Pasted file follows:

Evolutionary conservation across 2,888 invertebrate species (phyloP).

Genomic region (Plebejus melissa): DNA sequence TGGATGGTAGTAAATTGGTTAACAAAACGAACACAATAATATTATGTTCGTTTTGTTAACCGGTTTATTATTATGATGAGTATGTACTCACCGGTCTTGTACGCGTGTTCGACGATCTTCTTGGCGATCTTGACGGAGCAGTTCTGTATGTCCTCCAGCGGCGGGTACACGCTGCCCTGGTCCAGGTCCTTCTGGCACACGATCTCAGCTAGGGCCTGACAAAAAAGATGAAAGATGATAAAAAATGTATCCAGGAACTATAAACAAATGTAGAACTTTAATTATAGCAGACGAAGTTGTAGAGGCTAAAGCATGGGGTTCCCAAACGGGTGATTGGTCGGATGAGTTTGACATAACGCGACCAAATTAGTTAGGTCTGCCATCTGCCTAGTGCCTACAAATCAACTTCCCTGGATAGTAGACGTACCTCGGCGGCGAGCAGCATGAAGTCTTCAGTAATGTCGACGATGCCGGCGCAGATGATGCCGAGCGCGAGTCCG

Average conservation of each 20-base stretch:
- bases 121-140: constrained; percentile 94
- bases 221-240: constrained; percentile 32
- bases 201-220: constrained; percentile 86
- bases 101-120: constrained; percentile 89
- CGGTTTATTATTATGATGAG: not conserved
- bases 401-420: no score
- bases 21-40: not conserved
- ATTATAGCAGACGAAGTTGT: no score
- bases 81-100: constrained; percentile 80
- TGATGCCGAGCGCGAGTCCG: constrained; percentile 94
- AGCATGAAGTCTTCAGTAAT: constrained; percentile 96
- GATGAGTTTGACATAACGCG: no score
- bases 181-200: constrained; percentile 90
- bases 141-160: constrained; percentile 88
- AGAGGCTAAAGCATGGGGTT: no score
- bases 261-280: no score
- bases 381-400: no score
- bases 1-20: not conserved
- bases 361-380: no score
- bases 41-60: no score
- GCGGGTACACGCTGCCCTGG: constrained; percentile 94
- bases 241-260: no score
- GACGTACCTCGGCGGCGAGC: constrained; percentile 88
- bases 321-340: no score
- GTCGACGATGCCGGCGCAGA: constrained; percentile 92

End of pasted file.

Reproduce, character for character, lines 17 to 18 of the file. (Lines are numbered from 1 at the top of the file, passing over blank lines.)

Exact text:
- bases 141-160: constrained; percentile 88
- AGAGGCTAAAGCATGGGGTT: no score